June 22, 2015

Review: "The Lone Ranger and Tonto Fistfight in Heaven," by Sherman Alexie

 My rating: 2 of 5 stars

 I decided to give this book a try mainly because I'm slogging through a lot of bad-to-mediocre work in reviewing the nominees for the 2015 Hugo awards, and I needed something that was completely different.

This certainly fit the bill. Sherman Alexie is a Native American writer of considerable acclaim who falls on the "literary" side of the spectrum. A couple of these stories have a whiff of magical realism about them, and one in particular, "Distances," is a sort of whacked-out post-apocalyptic tale. Nevertheless, Alexie is definitely not a science-fiction or fantasy writer, at least not in this collection. He is, however, a sharp observer and incisive portrayer of the desperation, alcoholism, betrayal, defeat, and despair that dominate the lives of his characters. (The author admits in the introduction that the book is "thinly disguised memoir." I got that impression from several of the stories--they just had the feel of "this stuff actually happened in real life." Which is quite the feat, now that I think about it.)

The twenty-four stories here revolve among several recurring characters at different points in their lives. They're not stories in the sense I'm used to, that is, a Protagonist with a Goal navigating Obstacles (other than the Native American goal of survival, I suppose, and its Obstacle the entire white supremacist American society). Most of them are character sketches and vignettes. The only one that has something resembling a plot is, not coincidentally, my favorite of the bunch, "The Approximate Size of My Favorite Tumor." In this story, which is admittedly rather bleak, Jimmy One-Horse discovers he has terminal cancer and drives his wife away with his unrelenting black humor about the whole thing. There is a series of flashbacks illuminating his relationship with his wife Norma, and at the end, she returns to see him through his upcoming death. (Laid out like that, this story doesn't seem to have very much of a "plot" either, but it totally works.)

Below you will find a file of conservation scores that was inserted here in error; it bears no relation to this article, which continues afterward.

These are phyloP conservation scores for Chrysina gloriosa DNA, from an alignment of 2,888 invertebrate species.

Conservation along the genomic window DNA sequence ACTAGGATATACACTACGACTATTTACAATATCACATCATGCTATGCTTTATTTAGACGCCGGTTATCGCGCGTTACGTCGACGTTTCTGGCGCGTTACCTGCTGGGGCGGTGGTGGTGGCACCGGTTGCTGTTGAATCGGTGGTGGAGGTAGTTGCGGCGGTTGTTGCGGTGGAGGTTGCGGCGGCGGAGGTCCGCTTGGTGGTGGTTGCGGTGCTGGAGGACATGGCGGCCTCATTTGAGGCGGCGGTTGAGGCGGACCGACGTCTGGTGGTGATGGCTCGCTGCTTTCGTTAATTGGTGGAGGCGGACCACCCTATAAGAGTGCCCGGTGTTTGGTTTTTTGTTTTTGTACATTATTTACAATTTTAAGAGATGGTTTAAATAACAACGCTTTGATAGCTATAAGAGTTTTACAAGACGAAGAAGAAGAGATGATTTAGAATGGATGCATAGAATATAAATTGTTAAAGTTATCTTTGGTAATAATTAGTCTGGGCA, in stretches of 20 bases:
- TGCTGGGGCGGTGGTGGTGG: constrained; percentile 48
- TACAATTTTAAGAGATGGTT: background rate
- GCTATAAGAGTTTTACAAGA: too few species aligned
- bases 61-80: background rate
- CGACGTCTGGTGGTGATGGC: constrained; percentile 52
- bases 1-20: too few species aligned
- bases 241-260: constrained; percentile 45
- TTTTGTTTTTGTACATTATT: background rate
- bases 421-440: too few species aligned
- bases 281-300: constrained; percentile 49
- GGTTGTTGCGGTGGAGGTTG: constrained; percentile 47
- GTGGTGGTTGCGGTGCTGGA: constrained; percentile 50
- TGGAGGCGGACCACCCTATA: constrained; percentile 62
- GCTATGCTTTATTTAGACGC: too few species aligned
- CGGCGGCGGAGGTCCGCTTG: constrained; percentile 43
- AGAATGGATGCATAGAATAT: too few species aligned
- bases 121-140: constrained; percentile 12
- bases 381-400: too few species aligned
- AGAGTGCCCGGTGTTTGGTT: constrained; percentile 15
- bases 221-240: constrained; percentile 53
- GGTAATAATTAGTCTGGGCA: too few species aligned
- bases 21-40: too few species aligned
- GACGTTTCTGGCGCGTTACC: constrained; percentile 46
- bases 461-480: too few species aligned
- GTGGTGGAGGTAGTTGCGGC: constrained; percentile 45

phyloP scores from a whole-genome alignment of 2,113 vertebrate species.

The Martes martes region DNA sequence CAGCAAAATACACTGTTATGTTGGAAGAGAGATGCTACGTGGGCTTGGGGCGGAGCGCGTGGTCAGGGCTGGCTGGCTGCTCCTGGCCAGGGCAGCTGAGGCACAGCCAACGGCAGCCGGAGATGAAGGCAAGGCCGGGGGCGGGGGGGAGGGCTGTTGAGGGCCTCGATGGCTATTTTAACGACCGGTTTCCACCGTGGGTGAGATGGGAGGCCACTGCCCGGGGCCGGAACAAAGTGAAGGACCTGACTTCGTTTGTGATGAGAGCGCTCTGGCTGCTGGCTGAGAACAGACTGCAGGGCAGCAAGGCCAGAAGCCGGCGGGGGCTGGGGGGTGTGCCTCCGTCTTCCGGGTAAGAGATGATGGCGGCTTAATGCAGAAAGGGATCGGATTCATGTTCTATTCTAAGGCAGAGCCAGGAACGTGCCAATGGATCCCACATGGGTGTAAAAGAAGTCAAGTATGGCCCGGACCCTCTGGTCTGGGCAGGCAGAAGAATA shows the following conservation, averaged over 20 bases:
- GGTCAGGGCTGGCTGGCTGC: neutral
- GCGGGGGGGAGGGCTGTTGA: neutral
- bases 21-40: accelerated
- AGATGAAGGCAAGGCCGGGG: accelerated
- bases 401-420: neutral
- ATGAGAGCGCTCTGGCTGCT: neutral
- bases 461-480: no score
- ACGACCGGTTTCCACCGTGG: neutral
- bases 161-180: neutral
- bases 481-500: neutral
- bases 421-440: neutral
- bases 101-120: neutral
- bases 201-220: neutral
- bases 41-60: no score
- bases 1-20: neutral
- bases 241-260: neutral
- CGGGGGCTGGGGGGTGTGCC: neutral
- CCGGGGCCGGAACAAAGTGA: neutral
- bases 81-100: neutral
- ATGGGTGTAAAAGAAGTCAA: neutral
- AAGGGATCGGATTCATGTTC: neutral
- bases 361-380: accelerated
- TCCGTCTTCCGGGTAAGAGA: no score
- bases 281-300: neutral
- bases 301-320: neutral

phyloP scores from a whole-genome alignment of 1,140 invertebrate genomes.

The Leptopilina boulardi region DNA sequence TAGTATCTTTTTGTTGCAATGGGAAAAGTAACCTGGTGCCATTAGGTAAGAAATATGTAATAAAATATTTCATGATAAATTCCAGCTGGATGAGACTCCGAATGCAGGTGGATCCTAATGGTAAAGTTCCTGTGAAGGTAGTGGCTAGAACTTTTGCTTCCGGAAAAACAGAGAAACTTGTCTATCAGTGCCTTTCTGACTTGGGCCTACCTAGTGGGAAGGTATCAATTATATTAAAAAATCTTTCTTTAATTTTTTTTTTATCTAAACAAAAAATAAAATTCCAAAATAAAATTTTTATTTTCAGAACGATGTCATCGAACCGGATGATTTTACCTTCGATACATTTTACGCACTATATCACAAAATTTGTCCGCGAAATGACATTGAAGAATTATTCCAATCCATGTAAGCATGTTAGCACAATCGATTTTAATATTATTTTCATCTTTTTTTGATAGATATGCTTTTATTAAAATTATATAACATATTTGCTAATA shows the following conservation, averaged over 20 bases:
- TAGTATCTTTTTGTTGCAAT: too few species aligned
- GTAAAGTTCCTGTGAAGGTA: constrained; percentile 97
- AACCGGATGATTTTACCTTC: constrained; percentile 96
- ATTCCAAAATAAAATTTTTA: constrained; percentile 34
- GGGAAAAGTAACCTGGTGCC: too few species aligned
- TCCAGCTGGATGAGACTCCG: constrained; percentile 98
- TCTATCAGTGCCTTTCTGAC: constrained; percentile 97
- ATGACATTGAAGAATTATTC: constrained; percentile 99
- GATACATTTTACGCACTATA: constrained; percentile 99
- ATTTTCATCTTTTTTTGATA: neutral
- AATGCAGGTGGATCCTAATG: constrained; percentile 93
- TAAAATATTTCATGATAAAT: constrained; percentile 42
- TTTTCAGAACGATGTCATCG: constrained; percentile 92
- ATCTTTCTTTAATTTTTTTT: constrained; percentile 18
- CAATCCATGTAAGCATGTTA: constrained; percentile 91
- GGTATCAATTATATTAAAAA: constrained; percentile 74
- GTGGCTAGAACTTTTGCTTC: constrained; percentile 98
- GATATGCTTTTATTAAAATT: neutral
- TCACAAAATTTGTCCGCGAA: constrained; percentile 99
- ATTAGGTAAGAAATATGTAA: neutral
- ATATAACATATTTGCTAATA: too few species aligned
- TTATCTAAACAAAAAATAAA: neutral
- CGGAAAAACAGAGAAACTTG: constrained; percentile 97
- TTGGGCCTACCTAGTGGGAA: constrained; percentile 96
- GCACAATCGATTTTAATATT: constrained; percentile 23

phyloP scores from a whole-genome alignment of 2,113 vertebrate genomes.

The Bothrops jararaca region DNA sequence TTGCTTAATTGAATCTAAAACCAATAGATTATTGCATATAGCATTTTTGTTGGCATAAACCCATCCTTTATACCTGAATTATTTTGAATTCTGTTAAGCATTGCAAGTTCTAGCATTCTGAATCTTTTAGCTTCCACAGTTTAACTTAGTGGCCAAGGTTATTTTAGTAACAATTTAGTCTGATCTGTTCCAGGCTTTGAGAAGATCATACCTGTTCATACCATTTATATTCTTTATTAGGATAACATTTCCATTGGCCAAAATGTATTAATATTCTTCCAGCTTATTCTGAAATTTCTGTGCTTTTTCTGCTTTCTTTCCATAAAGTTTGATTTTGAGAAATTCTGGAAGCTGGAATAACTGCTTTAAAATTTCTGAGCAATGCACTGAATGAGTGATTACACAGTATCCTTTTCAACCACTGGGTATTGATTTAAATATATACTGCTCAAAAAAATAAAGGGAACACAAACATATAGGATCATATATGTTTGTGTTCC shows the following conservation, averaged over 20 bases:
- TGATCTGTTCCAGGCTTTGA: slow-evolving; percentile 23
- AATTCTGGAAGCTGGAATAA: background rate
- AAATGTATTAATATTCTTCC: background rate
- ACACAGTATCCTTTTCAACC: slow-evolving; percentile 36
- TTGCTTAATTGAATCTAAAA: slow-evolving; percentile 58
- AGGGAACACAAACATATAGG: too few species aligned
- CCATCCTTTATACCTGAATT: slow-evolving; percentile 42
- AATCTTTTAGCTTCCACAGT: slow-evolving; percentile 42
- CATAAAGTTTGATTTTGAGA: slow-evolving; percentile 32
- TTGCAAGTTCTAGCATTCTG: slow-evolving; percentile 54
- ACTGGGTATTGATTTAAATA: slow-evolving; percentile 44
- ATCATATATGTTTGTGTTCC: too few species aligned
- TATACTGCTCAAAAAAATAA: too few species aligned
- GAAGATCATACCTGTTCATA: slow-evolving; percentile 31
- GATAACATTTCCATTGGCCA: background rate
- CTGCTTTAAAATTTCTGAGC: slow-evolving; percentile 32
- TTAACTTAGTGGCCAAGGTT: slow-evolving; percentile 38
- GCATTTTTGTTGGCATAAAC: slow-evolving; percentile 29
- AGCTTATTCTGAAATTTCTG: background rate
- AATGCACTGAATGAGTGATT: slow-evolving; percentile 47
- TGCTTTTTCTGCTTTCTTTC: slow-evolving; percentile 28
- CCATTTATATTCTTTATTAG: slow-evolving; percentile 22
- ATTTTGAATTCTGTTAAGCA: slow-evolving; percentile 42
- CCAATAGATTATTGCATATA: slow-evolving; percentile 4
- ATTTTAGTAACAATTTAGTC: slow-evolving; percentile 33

Sherman Alexie is a lovely, understated writer, with metaphors that can sucker-punch you to the floor in a few words. Some of these stories were written when he was quite young--I would have appreciated brief introductions to each story, explaining them in the context of his life. If you're wondering why I only gave this two stars: the book wasn't bad,  and I admired the writing. In the end, it just wasn't for me.

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